UW Sees Lower Decrease in Enrollment Than Expected During COVID-19

UW Sees Lower Decrease in Enrollment Than Expected During COVID-19

PRESS RELEASE – The COVID-19 pandemic has resulted in a significant decrease in enrollment of out-of-state freshmen at the University of Wyoming this fall, but an increase in graduate/professional students and relatively strong numbers of in-state students have kept UW’s overall enrollment decline to a small percentage.

According to census data collected on the 18th day of classes, 11,829 undergraduate and graduate students are enrolled at the university, compared to 12,249 last fall. That’s a decrease of 420 students, or 3.4 percent. But it’s a much smaller drop than had been anticipated earlier in the summer as the pandemic impacted students and their families.

In addition to intensive efforts to retain and recruit students amid the pandemic, the university’s enrollment received a boost from two financial aid programs created by a commitment of federal CARES Act funding by Gov. Mark Gordon for the fall semester. The first provides grants of up to $3,250 to all full-time students for expenses such as housing and food; the second makes available $2,500 for nontraditional students between the ages of 25-64 to pay for tuition and fees.

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“We appreciate the governor’s use of CARES Act funding to help so many of our students continue or start their educations,” says Kyle Moore, UW’s associate vice provost for enrollment management. “These programs have made a significant difference in the lives of our students and, as a result, the university’s fall 2020 enrollment.”

The decline in first-time students from outside Wyoming is the biggest factor in the overall drop, as the 609 nonresident freshmen this fall are down 32.5 percent from last year’s 902. But even amid the pandemic and a continuing decline in the number of Wyoming high school graduates, enrollment of resident students remains strong, with 815 first-time freshmen and 712 transfer students from the state enrolling this fall — compared to 858 in-state freshmen and 749 transfers last fall.

“Across the country, the COVID-19 pandemic has caused many students to stay closer to home to start their college experience, whether it’s because of concerns about exposure to the virus or financial constraints,” Moore says. “We definitely see that impact in our enrollment this fall, but we also see good numbers of students from across Wyoming choosing their state’s university, even with all of the uncertainty caused by the pandemic. We are working hard to provide a safe, high-quality on-campus experience for our students this semester.”

The 15th class day normally is used as the official census date because it falls after the class drop/add deadline, and after the first tuition and fee payment is due. But Friday, Sept. 18, was designated as the census date for this fall because UW extended the deadline to withdraw from classes with a full refund through Sept. 15 — a day after a two-week pause to the phased fall return plan was lifted.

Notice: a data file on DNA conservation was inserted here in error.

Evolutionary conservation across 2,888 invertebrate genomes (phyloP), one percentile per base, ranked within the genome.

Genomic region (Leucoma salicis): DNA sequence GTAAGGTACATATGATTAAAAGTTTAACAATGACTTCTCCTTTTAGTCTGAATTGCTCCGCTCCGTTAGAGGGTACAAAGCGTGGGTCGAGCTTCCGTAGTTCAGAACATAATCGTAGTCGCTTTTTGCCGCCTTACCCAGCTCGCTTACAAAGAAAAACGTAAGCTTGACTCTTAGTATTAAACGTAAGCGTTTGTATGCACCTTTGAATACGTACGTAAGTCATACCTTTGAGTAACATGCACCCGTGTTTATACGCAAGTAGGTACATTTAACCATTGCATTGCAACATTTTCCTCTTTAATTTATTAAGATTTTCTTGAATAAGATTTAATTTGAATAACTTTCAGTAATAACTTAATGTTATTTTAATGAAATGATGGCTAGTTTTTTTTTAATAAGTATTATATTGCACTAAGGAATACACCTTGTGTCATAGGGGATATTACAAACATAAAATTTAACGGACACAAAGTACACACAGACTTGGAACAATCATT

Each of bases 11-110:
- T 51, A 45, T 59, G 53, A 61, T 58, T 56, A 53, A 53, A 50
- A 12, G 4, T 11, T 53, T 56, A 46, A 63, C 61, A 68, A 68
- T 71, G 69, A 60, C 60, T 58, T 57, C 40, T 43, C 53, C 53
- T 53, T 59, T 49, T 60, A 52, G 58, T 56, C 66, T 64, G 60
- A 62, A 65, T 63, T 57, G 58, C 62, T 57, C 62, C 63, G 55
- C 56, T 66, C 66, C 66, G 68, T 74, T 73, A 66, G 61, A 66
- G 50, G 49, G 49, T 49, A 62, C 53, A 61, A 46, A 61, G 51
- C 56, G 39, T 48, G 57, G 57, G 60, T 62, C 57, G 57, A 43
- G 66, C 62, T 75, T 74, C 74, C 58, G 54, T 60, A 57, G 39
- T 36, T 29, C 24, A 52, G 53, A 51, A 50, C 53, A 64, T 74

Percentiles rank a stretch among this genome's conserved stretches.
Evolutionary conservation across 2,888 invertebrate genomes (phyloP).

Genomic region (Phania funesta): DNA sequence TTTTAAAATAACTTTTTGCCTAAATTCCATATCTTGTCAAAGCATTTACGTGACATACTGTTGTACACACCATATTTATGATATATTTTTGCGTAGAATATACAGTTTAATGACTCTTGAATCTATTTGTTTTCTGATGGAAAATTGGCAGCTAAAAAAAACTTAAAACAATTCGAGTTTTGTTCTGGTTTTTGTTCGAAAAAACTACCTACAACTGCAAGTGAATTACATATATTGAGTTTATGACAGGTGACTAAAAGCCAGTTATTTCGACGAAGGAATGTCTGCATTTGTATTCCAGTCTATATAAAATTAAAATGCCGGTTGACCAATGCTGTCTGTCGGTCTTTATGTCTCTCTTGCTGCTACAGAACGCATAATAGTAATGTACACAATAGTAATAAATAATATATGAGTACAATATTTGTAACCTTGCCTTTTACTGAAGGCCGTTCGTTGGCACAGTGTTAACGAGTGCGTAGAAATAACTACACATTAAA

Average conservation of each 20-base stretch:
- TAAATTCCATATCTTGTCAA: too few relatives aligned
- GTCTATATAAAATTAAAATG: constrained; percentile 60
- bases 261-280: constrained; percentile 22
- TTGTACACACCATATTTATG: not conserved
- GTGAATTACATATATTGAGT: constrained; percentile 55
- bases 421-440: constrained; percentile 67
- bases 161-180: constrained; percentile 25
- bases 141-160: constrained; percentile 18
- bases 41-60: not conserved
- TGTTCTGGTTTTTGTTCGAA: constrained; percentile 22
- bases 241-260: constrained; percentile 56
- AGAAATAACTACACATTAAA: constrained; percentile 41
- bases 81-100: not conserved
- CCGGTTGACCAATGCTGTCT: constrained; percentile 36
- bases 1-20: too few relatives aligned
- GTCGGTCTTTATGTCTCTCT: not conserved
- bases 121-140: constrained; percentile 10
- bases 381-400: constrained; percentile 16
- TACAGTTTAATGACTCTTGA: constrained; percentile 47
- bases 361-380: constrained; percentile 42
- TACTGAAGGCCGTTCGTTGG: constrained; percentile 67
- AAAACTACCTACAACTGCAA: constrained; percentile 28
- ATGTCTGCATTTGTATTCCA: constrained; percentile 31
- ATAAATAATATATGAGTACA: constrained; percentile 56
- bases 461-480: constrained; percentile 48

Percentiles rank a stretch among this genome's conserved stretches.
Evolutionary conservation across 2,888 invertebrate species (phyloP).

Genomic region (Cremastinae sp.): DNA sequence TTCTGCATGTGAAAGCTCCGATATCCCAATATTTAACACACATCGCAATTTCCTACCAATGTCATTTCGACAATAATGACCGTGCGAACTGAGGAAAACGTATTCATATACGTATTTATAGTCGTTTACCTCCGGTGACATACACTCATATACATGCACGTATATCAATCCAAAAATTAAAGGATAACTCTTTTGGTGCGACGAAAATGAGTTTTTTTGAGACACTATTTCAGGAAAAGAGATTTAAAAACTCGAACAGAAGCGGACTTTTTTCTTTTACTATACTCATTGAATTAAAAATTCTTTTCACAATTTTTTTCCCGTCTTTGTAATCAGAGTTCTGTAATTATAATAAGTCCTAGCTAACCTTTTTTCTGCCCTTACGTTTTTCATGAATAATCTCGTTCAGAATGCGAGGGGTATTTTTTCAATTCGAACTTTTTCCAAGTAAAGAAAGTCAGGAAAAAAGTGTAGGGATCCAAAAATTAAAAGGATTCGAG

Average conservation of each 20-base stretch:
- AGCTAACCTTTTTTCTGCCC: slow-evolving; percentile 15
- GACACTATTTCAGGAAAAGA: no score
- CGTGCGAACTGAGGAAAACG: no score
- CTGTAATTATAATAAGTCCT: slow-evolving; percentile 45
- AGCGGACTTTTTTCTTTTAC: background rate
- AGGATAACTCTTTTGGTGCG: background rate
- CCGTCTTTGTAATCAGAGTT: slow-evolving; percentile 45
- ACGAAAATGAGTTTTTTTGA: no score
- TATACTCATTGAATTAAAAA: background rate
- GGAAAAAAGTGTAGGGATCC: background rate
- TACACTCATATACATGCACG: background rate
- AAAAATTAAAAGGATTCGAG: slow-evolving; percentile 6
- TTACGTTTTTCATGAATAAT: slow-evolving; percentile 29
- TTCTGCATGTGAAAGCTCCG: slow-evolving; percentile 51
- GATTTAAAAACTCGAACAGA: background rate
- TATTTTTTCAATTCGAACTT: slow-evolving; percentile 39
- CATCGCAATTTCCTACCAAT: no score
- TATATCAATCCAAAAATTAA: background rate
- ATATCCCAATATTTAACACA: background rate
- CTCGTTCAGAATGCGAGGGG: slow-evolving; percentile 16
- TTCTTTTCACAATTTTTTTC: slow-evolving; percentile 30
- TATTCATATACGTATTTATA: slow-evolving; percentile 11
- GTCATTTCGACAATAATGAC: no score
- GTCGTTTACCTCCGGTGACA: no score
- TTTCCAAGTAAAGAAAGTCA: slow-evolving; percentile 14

The most encouraging data this fall is the increase in graduate and professional students, with 2,487 enrolled — up from 2,442 last fall. The international economic downturn likely played a role by driving more people to consider graduate education instead of entering the depleted job market, but UW has intensified its graduate recruitment initiative as well.

Overall enrollment of sophomores also is up over last year, rising from 1,793 to 1,856.

While the number of first-time students from out of state showed the biggest drop, nonresident transfer students held relatively steady, going from 233 last year to 223 this fall. That helped sustain the overall transfer number, with 935 transfers this fall compared to 982 last year.

After enrolling the two largest freshman classes in UW’s history the previous two years, Moore says the university is working hard to make this fall’s pandemic-driven decline in first-time students a temporary challenge.

“We have stepped up our efforts to recruit Wyoming students, and the university is working with our K-12 and community college partners to create more of a college-going culture in the state,” Moore says. “While college might not be for everyone, the statistics are clear that earning a bachelor’s degree leads to significantly higher earnings and job satisfaction. And the future prosperity of our state depends, in large measure, on a higher level of educational attainment.”

The CARES Act funding for the fall semester is on top of a significant increase in merit- and need-based aid to Wyoming students by the university. Called the Cowboy Commitment, the new financial aid package includes award commitments of $6,500, $3,500, $1,500 and $500 for new Wyoming high school graduates based upon their academic performance, in addition to Hathaway Scholarship Program awards. There’s also a new $4,000 award for Wyoming community college transfers with associate degrees, 75 or fewer academic credits and grade-point averages of at least 3.0. Additionally, trustees have allocated $1 million for need-based aid for in-state students. For more details, go to www.uwyo.edu/cowboycommitment.